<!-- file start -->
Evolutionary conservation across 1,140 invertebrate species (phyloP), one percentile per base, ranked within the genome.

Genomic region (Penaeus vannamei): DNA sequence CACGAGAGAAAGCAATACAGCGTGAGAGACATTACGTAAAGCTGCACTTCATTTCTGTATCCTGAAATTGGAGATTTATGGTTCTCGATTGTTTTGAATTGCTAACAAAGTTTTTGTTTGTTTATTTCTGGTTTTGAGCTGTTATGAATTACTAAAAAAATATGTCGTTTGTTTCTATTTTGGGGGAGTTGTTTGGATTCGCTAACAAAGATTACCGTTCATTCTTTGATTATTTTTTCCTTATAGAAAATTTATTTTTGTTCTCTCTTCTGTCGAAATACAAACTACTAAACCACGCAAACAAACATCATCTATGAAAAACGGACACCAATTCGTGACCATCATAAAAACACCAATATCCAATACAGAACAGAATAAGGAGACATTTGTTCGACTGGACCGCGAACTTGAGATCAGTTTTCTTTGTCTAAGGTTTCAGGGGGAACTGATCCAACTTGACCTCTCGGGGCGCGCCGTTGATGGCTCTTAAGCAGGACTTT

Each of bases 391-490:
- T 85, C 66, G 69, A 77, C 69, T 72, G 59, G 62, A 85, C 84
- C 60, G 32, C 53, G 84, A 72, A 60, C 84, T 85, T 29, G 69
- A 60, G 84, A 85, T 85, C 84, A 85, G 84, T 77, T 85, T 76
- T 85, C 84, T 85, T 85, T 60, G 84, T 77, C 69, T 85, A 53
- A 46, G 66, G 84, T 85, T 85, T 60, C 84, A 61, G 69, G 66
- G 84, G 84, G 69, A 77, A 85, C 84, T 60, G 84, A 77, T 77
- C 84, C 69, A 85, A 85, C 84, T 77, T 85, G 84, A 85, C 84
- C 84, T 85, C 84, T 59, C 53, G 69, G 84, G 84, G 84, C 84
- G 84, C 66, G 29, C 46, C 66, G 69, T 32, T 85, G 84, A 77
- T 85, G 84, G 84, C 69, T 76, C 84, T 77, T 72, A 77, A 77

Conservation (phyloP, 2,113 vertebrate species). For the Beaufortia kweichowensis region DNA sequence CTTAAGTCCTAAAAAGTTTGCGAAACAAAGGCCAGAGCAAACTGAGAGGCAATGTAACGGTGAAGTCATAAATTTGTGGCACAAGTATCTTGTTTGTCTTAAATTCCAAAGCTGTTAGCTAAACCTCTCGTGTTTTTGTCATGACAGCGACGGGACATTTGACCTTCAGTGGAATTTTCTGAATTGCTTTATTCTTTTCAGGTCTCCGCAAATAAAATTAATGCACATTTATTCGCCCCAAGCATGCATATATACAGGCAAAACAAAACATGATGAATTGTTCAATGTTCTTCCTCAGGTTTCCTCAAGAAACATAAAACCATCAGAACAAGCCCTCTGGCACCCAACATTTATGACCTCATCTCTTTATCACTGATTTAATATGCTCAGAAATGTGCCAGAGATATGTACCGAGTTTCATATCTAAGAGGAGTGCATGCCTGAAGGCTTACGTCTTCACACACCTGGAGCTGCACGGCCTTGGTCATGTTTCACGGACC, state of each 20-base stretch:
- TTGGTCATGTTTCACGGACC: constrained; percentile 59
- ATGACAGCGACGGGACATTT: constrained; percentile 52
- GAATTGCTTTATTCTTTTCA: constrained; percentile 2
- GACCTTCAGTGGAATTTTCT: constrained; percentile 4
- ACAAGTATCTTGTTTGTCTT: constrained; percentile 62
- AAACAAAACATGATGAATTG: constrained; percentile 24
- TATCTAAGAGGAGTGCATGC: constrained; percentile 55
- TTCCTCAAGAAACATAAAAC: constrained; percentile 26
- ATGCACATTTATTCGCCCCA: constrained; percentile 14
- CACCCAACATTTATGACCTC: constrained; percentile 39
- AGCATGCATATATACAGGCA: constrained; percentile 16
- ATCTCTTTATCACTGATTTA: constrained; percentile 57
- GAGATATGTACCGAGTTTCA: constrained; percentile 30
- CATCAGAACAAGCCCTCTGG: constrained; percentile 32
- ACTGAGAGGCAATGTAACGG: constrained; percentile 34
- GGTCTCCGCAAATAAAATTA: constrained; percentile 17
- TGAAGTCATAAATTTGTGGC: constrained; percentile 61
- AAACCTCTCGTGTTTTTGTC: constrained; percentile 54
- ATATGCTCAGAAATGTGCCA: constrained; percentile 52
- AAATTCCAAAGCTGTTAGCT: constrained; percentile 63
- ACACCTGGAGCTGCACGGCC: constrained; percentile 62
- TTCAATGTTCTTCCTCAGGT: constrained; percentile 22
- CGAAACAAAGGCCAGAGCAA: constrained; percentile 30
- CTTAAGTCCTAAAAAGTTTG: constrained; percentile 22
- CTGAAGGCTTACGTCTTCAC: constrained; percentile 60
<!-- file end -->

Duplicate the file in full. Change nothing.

Evolutionary conservation across 1,140 invertebrate species (phyloP), one percentile per base, ranked within the genome.

Genomic region (Penaeus vannamei): DNA sequence CACGAGAGAAAGCAATACAGCGTGAGAGACATTACGTAAAGCTGCACTTCATTTCTGTATCCTGAAATTGGAGATTTATGGTTCTCGATTGTTTTGAATTGCTAACAAAGTTTTTGTTTGTTTATTTCTGGTTTTGAGCTGTTATGAATTACTAAAAAAATATGTCGTTTGTTTCTATTTTGGGGGAGTTGTTTGGATTCGCTAACAAAGATTACCGTTCATTCTTTGATTATTTTTTCCTTATAGAAAATTTATTTTTGTTCTCTCTTCTGTCGAAATACAAACTACTAAACCACGCAAACAAACATCATCTATGAAAAACGGACACCAATTCGTGACCATCATAAAAACACCAATATCCAATACAGAACAGAATAAGGAGACATTTGTTCGACTGGACCGCGAACTTGAGATCAGTTTTCTTTGTCTAAGGTTTCAGGGGGAACTGATCCAACTTGACCTCTCGGGGCGCGCCGTTGATGGCTCTTAAGCAGGACTTT

Each of bases 391-490:
- T 85, C 66, G 69, A 77, C 69, T 72, G 59, G 62, A 85, C 84
- C 60, G 32, C 53, G 84, A 72, A 60, C 84, T 85, T 29, G 69
- A 60, G 84, A 85, T 85, C 84, A 85, G 84, T 77, T 85, T 76
- T 85, C 84, T 85, T 85, T 60, G 84, T 77, C 69, T 85, A 53
- A 46, G 66, G 84, T 85, T 85, T 60, C 84, A 61, G 69, G 66
- G 84, G 84, G 69, A 77, A 85, C 84, T 60, G 84, A 77, T 77
- C 84, C 69, A 85, A 85, C 84, T 77, T 85, G 84, A 85, C 84
- C 84, T 85, C 84, T 59, C 53, G 69, G 84, G 84, G 84, C 84
- G 84, C 66, G 29, C 46, C 66, G 69, T 32, T 85, G 84, A 77
- T 85, G 84, G 84, C 69, T 76, C 84, T 77, T 72, A 77, A 77

Conservation (phyloP, 2,113 vertebrate species). For the Beaufortia kweichowensis region DNA sequence CTTAAGTCCTAAAAAGTTTGCGAAACAAAGGCCAGAGCAAACTGAGAGGCAATGTAACGGTGAAGTCATAAATTTGTGGCACAAGTATCTTGTTTGTCTTAAATTCCAAAGCTGTTAGCTAAACCTCTCGTGTTTTTGTCATGACAGCGACGGGACATTTGACCTTCAGTGGAATTTTCTGAATTGCTTTATTCTTTTCAGGTCTCCGCAAATAAAATTAATGCACATTTATTCGCCCCAAGCATGCATATATACAGGCAAAACAAAACATGATGAATTGTTCAATGTTCTTCCTCAGGTTTCCTCAAGAAACATAAAACCATCAGAACAAGCCCTCTGGCACCCAACATTTATGACCTCATCTCTTTATCACTGATTTAATATGCTCAGAAATGTGCCAGAGATATGTACCGAGTTTCATATCTAAGAGGAGTGCATGCCTGAAGGCTTACGTCTTCACACACCTGGAGCTGCACGGCCTTGGTCATGTTTCACGGACC, state of each 20-base stretch:
- TTGGTCATGTTTCACGGACC: constrained; percentile 59
- ATGACAGCGACGGGACATTT: constrained; percentile 52
- GAATTGCTTTATTCTTTTCA: constrained; percentile 2
- GACCTTCAGTGGAATTTTCT: constrained; percentile 4
- ACAAGTATCTTGTTTGTCTT: constrained; percentile 62
- AAACAAAACATGATGAATTG: constrained; percentile 24
- TATCTAAGAGGAGTGCATGC: constrained; percentile 55
- TTCCTCAAGAAACATAAAAC: constrained; percentile 26
- ATGCACATTTATTCGCCCCA: constrained; percentile 14
- CACCCAACATTTATGACCTC: constrained; percentile 39
- AGCATGCATATATACAGGCA: constrained; percentile 16
- ATCTCTTTATCACTGATTTA: constrained; percentile 57
- GAGATATGTACCGAGTTTCA: constrained; percentile 30
- CATCAGAACAAGCCCTCTGG: constrained; percentile 32
- ACTGAGAGGCAATGTAACGG: constrained; percentile 34
- GGTCTCCGCAAATAAAATTA: constrained; percentile 17
- TGAAGTCATAAATTTGTGGC: constrained; percentile 61
- AAACCTCTCGTGTTTTTGTC: constrained; percentile 54
- ATATGCTCAGAAATGTGCCA: constrained; percentile 52
- AAATTCCAAAGCTGTTAGCT: constrained; percentile 63
- ACACCTGGAGCTGCACGGCC: constrained; percentile 62
- TTCAATGTTCTTCCTCAGGT: constrained; percentile 22
- CGAAACAAAGGCCAGAGCAA: constrained; percentile 30
- CTTAAGTCCTAAAAAGTTTG: constrained; percentile 22
- CTGAAGGCTTACGTCTTCAC: constrained; percentile 60